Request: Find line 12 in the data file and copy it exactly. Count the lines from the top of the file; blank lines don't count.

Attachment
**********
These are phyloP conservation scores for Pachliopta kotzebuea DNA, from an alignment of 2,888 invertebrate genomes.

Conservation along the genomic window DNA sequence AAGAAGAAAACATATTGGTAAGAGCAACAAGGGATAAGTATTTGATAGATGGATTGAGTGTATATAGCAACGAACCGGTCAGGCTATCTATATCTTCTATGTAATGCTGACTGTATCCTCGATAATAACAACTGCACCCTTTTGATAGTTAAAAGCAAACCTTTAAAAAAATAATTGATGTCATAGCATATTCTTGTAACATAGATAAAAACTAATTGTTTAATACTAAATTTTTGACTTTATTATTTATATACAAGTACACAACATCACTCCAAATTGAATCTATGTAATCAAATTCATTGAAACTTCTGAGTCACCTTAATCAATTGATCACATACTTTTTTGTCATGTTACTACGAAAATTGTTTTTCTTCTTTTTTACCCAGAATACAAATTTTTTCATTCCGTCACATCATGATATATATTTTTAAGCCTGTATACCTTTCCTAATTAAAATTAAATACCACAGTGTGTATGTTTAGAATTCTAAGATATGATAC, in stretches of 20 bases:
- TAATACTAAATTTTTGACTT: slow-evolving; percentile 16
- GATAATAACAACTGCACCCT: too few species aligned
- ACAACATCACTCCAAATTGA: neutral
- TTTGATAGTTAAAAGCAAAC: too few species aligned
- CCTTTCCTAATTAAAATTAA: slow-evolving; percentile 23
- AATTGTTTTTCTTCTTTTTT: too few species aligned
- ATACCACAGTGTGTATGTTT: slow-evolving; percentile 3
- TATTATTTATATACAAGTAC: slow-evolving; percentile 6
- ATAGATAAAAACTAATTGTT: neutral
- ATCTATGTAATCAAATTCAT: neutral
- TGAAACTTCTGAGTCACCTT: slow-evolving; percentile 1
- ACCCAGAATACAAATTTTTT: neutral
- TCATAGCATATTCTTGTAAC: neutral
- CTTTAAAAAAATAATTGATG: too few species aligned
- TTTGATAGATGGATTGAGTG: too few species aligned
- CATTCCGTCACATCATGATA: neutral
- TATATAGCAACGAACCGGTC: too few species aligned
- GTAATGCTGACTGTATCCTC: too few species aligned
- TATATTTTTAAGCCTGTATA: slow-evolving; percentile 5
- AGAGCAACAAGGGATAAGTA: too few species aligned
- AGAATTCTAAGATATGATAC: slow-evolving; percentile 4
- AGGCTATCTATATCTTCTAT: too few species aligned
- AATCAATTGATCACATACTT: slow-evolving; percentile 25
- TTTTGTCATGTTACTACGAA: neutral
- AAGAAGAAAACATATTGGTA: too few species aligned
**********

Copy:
- ATCTATGTAATCAAATTCAT: neutral